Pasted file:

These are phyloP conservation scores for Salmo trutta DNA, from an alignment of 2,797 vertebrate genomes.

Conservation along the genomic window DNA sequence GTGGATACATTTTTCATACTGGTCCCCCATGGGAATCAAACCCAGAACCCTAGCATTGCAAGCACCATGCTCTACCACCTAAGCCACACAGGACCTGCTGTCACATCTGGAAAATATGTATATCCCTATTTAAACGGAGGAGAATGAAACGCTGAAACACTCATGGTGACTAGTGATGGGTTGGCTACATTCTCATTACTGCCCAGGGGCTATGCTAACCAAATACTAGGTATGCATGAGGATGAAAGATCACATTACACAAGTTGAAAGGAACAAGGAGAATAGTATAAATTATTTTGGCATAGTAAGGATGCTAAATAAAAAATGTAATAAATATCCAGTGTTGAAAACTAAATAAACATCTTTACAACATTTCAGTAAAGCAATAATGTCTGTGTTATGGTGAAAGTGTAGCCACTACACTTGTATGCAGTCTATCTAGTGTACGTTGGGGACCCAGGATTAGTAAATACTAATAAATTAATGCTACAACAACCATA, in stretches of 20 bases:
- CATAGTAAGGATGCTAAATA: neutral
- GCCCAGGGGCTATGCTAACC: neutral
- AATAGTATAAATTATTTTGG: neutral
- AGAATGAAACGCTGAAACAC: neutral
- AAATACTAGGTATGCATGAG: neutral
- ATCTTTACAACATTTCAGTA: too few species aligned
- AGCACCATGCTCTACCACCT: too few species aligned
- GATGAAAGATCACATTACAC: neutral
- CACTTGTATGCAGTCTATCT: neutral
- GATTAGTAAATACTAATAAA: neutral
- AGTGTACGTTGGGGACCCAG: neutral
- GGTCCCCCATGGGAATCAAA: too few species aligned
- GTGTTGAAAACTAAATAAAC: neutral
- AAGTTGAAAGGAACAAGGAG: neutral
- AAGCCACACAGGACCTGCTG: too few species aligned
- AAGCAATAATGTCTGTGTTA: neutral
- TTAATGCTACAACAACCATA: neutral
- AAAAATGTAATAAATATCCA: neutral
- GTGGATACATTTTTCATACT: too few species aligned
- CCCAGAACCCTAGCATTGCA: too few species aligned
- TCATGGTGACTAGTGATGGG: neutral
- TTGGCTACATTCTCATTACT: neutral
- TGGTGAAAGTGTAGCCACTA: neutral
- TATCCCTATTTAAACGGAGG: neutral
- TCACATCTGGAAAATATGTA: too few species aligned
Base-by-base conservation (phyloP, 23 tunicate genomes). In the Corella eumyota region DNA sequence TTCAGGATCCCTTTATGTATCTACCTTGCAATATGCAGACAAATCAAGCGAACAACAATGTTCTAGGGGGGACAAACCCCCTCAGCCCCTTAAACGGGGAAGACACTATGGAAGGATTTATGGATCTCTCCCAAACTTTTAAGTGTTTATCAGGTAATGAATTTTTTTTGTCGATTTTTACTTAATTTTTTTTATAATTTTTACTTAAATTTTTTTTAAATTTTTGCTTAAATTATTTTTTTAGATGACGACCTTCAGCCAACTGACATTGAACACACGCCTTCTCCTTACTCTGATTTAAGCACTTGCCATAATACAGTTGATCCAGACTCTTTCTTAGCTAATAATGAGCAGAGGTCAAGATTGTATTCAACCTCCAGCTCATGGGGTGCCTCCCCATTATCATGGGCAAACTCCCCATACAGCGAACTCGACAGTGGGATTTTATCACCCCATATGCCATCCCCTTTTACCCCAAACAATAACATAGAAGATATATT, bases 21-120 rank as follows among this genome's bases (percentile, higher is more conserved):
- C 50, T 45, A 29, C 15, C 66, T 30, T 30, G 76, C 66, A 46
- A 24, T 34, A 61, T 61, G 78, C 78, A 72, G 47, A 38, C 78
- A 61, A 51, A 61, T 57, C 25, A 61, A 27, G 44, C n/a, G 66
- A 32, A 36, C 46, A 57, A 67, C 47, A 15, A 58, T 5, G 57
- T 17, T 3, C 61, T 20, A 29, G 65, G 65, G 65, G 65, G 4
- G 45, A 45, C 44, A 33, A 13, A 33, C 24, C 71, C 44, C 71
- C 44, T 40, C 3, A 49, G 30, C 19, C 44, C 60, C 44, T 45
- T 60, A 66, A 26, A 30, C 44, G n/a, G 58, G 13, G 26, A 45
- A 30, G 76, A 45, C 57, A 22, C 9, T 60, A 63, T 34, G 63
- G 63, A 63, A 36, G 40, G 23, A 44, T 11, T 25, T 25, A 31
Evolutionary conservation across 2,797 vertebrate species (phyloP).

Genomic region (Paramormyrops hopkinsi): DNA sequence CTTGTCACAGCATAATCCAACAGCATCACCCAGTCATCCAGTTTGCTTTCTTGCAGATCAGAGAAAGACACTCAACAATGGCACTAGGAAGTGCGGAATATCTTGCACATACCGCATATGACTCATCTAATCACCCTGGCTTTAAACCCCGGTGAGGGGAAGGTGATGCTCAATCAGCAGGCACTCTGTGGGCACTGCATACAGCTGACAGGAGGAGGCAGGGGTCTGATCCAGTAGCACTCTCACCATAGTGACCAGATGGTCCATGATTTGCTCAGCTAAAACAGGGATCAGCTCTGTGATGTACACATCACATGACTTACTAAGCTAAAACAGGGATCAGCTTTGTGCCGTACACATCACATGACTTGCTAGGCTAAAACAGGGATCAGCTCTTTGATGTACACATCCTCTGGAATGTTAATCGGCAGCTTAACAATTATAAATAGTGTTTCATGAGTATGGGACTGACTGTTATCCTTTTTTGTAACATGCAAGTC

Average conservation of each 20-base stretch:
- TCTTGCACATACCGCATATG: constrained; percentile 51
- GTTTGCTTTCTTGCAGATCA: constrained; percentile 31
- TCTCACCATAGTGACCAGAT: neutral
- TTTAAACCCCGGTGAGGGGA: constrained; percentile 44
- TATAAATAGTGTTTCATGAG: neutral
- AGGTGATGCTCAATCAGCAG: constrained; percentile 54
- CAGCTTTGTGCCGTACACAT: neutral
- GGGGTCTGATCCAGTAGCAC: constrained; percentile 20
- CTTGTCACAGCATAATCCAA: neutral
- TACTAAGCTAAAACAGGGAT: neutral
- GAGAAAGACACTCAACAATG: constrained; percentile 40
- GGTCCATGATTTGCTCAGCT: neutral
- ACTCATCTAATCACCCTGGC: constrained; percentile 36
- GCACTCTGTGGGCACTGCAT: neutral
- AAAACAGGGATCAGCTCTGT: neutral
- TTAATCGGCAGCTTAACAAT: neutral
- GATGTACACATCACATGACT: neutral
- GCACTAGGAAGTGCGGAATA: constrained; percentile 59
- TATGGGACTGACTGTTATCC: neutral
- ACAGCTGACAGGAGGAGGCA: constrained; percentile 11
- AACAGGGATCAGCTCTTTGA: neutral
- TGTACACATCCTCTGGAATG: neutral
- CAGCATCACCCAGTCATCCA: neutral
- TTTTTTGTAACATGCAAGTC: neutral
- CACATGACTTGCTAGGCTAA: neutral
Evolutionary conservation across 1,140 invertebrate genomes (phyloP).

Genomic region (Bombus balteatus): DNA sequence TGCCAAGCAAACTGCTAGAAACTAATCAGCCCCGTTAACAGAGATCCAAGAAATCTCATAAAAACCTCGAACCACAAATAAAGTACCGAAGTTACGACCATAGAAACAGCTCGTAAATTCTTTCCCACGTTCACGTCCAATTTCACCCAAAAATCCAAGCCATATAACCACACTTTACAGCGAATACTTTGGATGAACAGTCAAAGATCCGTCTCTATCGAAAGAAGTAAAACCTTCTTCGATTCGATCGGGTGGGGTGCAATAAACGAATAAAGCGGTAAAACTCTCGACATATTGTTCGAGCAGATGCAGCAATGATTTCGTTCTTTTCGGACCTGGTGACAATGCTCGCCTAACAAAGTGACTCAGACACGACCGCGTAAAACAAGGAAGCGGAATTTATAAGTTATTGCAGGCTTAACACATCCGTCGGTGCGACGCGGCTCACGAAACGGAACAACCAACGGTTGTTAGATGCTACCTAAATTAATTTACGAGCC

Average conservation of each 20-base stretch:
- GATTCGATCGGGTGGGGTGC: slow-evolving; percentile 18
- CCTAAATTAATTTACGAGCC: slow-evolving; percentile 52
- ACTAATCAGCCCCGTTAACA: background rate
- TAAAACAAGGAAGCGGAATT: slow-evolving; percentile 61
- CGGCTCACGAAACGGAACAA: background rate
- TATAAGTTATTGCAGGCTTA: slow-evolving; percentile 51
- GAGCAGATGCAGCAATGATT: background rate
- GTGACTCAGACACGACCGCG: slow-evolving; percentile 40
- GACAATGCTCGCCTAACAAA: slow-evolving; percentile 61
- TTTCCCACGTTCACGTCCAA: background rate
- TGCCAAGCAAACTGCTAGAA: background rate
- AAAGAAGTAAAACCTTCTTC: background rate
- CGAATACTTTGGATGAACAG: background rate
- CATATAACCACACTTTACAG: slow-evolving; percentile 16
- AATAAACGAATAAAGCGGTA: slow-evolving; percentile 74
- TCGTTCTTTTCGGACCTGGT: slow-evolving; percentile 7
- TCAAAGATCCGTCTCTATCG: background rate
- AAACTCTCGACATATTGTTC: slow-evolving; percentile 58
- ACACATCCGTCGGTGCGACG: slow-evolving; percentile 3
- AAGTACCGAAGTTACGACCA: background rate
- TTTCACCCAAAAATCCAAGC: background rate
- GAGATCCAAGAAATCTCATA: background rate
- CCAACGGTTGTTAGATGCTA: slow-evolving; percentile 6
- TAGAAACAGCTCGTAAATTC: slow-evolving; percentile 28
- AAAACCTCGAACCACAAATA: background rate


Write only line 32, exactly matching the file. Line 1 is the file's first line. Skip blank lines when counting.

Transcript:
- A 32, A 36, C 46, A 57, A 67, C 47, A 15, A 58, T 5, G 57